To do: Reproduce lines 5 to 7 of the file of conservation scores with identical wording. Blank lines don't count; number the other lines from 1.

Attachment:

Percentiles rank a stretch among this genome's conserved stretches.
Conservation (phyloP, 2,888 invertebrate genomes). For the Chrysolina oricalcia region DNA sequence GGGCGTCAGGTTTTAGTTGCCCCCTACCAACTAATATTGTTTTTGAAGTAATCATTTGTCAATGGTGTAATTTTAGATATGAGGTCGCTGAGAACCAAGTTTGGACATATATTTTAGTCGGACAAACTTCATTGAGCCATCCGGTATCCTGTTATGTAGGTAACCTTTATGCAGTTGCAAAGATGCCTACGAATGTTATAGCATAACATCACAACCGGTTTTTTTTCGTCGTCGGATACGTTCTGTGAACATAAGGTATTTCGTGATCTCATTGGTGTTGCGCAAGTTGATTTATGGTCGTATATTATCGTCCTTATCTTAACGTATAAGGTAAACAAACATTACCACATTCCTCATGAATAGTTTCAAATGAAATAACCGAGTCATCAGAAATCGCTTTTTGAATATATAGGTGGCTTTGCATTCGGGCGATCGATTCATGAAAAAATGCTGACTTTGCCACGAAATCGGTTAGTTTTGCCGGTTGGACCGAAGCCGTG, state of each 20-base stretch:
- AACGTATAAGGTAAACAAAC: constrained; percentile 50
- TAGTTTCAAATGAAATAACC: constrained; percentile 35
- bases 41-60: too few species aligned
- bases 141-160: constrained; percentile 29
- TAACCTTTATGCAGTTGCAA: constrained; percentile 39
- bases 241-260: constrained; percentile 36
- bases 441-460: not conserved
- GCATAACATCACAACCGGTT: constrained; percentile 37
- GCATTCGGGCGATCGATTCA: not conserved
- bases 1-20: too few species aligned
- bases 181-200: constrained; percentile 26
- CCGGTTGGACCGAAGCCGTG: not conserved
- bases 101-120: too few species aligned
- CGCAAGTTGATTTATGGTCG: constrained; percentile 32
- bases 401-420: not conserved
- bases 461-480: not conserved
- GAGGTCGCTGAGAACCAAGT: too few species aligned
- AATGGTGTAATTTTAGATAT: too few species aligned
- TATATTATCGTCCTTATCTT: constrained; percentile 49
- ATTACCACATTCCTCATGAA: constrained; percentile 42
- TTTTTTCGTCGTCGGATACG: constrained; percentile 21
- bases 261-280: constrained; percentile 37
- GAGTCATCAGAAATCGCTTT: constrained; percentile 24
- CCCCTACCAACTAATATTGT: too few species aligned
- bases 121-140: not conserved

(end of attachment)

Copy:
- bases 41-60: too few species aligned
- bases 141-160: constrained; percentile 29
- TAACCTTTATGCAGTTGCAA: constrained; percentile 39